106 W Commerce Spotlight: Community Design Advocates, Arthur Anguiano
Over the coming weeks, we will be highlighting each one of the Community Design Advocates, whose goal it is to broaden and deepen this project’s connection and responsiveness to the various communities it serves. Each story will detail this important work to better understand why they are involved in this project, what they hope the messages they’re hearing will mean for the site and to get to know them all a little better. This week we highlight Arthur Anguiano.
To follow read our original story on this series, click here.
Q. Tell us a little bit about your background, what were you doing prior to joining Trinity Park Conservancy?
A. My primary purpose is to be creative and artistic, because that’s always been around I would like to get back to the creative edge of being a full time artist.
Q. What sparked your interest in getting involved with the Conservancy?
A. I thought it would be something to do in the community and I wanted to be a part of that.
Q. What’s your favorite way to enjoy the Trinity River? What are some of your favorite activities?
A. Back in the day when I had my dog, it was nice to let my dog run around and enjoy the view of the river.
106 W Commerce Interview Questions
Q. What does 106 W Commerce mean to you?
A. Every time I drive across the bridge or I’m in the area I remember my time at Lew When we would play basketball I would look at Dawson. I always wondered what was over there. I always wondered what its purpose was. It was unknown to me but I knew everything else around it. When they closed Dawson I always wondered what they would do with it.
Q. What would you like the building to represent in the future?
A. A beacon of prosperity and progression.
Q. What does design justice mean to you? How can the Conservancy utilize design justice practices with 106 W Commerce?
A. To me, it means perspective from an artistic view of justice. Imagination and creativity are ways they can use design justice like symbolism throughout the design. Whoever is designing isn’t just designing for themselves, they are thinking with the community in mind, too.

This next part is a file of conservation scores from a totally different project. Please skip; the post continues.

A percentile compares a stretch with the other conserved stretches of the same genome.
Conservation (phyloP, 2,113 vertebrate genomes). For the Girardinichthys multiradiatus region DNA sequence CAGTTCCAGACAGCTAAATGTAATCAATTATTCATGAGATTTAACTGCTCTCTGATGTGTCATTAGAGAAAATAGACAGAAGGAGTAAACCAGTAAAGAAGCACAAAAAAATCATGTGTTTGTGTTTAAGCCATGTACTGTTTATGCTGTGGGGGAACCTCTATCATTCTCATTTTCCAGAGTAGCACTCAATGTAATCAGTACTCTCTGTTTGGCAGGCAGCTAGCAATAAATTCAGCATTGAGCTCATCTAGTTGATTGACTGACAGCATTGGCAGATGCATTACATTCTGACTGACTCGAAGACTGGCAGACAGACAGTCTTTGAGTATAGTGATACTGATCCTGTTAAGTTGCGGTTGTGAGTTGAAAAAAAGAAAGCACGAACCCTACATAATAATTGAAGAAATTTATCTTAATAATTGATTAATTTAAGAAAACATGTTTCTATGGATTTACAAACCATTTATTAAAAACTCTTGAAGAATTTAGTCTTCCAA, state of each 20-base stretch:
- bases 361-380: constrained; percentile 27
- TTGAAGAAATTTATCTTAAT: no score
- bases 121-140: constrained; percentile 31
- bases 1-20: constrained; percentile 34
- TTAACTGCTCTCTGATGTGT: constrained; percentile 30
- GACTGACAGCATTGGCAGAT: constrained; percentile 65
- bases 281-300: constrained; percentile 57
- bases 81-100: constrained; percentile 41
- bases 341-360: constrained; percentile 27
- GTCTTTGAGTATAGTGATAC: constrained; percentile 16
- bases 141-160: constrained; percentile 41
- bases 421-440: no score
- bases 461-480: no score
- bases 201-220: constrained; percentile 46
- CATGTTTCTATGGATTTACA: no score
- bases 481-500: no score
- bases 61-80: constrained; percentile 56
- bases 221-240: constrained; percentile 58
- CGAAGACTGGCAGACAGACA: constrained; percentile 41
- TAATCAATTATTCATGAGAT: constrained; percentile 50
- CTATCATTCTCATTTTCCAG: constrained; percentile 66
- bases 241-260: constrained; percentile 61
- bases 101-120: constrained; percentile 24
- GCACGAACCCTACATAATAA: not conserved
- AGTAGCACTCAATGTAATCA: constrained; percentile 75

Q. How would you encourage others to challenge current systems of injustice?
A. Cognitive intervention in society. A way people could go through peer to peer education. There’s so much to learn. If there are people to share their wisdom and teach others, I think that would be a great asset.
Q. What are some major misconceptions about formerly incarcerated individuals you would like to address?
A. When I look for work, I have to ask if they discriminate against those who have All of us are sinners, no matter what law or conviction. Discrimination and misconceptions are so prevalent. Places say they are equal opportunity employers but they discriminate against those who have backgrounds. I wish I could talk to the heads of companies and ask them if they would like a second chance. People just have to learn from their choices.
Q. What are some barriers after release some people don’t consider or even think about?
A. When they’re released some don’t have any of their identification paperwork, birth certificates, social security cards and these people have to look for somewhere to live. How will they find work or housing without their legal documents? People are sort of set aside.
Q. What kind of impact do you hope the future of building will have on the City and on Harold Simmons Park?
A. I hope it’ll be there for a long time. I hope it will have a positive impact and has a good soul and can be a staple of Dallas.
- Favorite Dallas restaurant?
- What’s your favorite park in Dallas?
- Lake Cliff Park